Why so guilty? Or maybe I should ask ‘Why are you so afraid of being yourself?’
Often I help people explore the difference between disappointing others and being a disappointment to themselves. If you default to pleasing others, and feel guilty when you don’t, then your habit is to mask or deny your own needs due to the fear of what others might think of you. That is a very painful way to live your life. It means you constantly give away your power and control to others, and then fret over whether or not you did the right thing. Using worry as a way to problem solve is not effective.
Guilt vs Shame
You could say this is part of the difference between guilt and shame. Guilt means you did (or did not) do something that was expected, and you can apologize and/or offer help to remedy the situation. That would be a healthy way to remedy feeling disappointed in yourself for your actions, or the lack of them.
Shame means you have decided to broadly paint yourself as all one way, and without a doubt, it is negative and absolute. There is nothing beneficial that can be derived from doing this to yourself, or someone else.
There is a lot tied up there. Becoming aware, making that distinction between guilt and shame, and understanding the difference is important.
For example, I feel disappointed when I invite someone over for dinner and they are not available. Pretty normal and common, a typically safe experience. The calendars simply did not line up. We’ll do it at another time. Similarly, when I can’t show up for someone they may feel disappointed. However I am not a disappointment for not being able to show up, nor do I cast my friends as being disappointing themselves.
Sometimes to disappoint someone else is a by-product of doing what is in our best interest. When I really began to understand that and accept I was worthy of being a priority, I stopped taking responsibility for the feelings of others, and stopped feeling guilty.
Sometimes to disappoint someone else is a by-product of doing what is in our best interest. –Page Rutledge, LCSW
Disappointment Is Part Of The Curriculum
Disappointment is a part of being a human, it’s part of the curriculum. It’s not anyone’s job to rush around, bending over backwards, sacrificing oneself, in order to save everyone else from disappointment.
Another way to look at this is to ask: Who is sacrificing themselves constantly to make sure that YOU are never disappointed? No one. That’s who. The skill that needs to be nurtured is being able to tolerate the uncomfortable sensation of someone else’s disappointment and learning that it will pass.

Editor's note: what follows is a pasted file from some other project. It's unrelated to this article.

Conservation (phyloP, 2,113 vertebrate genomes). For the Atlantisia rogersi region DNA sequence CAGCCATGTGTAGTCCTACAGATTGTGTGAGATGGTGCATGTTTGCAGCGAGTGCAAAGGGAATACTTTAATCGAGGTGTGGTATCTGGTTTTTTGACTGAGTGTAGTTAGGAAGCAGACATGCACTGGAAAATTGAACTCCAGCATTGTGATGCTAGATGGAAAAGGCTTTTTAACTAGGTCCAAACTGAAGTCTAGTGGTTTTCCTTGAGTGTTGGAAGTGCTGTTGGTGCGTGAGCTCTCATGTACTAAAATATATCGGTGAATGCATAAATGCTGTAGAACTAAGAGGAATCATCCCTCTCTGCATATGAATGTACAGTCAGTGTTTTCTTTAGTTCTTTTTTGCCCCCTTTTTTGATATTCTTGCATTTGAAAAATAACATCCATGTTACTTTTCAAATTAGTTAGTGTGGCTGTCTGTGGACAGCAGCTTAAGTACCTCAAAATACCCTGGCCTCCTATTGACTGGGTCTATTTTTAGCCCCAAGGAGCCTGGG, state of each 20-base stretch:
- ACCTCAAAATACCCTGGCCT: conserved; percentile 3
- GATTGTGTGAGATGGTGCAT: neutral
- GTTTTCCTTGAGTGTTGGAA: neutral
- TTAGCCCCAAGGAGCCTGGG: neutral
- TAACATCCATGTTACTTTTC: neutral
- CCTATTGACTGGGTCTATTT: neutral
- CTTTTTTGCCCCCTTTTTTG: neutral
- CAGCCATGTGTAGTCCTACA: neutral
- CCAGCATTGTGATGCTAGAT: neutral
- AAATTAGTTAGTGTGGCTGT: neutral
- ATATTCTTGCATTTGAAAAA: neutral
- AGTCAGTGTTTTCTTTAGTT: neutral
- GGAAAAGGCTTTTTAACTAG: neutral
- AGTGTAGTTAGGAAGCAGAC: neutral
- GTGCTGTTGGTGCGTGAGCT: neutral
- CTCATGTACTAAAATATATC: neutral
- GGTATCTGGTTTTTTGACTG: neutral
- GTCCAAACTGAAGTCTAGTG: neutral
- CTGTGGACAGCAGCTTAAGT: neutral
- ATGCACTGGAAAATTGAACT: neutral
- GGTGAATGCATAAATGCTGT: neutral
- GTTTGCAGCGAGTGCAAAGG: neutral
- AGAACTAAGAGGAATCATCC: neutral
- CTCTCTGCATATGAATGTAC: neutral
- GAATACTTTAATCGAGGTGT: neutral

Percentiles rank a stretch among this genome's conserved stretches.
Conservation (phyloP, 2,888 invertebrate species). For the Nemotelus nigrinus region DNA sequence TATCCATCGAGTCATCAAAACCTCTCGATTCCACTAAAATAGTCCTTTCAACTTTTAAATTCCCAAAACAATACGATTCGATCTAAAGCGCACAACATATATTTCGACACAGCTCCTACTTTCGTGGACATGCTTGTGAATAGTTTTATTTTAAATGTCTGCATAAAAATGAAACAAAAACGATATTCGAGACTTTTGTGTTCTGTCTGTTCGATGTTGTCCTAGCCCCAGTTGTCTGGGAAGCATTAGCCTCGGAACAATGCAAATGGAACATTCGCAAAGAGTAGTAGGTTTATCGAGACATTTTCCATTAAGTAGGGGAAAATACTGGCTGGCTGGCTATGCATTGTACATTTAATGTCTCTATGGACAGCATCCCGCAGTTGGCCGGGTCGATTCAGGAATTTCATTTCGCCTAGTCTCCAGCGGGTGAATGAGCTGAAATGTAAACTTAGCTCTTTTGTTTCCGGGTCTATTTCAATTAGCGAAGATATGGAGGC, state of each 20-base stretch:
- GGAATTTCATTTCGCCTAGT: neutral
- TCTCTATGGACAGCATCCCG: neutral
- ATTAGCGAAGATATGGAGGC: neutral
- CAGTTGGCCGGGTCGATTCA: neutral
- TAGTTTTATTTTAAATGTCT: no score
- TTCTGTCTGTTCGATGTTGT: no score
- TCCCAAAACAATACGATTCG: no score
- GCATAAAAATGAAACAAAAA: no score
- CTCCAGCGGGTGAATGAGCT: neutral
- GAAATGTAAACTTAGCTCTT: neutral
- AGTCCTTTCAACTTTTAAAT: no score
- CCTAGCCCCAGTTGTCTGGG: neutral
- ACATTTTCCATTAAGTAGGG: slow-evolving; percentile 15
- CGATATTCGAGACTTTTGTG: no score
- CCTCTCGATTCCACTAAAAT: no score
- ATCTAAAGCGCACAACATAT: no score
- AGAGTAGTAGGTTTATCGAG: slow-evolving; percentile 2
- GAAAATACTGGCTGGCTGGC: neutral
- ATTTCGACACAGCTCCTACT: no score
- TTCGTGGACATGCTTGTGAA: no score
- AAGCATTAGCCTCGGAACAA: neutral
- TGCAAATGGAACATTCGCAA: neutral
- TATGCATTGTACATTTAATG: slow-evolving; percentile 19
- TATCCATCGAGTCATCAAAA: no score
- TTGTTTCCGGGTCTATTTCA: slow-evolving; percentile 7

The skill that needs to be nurtured is being able to tolerate the uncomfortable sensation of someone else’s disappointment and learning that it will pass.–Page Rutledge, LCSW
You are not required to set yourself on fire to keep others warm.
Part of this is learning to say no successfully, and it takes practice. After you do it few times, it gets much easier.
Having certain expectations of others may sometimes bring disappointment. You might think of this as a case of “the shoulds.” However, your rules may not apply to others.
To be true to yourself, you have to live the life that you want to live and not the life that (you think) others expect you to live. In order to do that, you have to make decisions around what YOU want. This may bring disappointment to others, and that is okay. It is part of you becoming you! Learn to pay close attention to your needs and wishes, and learn to make them known in a way that can be heard, without feeling guilty in the process. This takes practice.
As long as we are not violating their needs or rights, we are not responsible for how other people feel. If someone feels disappointed, that’s on them. Another person might have a different response than disappointment to the same situation.
If you need help learning how to tell the difference between disappointing others and being a disappointment to yourself, contact me here. Knowing how to state your needs, as well as learning that you don’t have to fall into a black hole of self-loathing for doing so will set you free.
Tension is who you think you should be. Peace is who you are. –Ancient Chinese proverb, paraphrased
Tension is who you think you should be. Peace is who you are. Constantly feeling guilty is not healthy. Come unlearn this with me, in a safe place where you can practice and “fail safely.” Contact me here.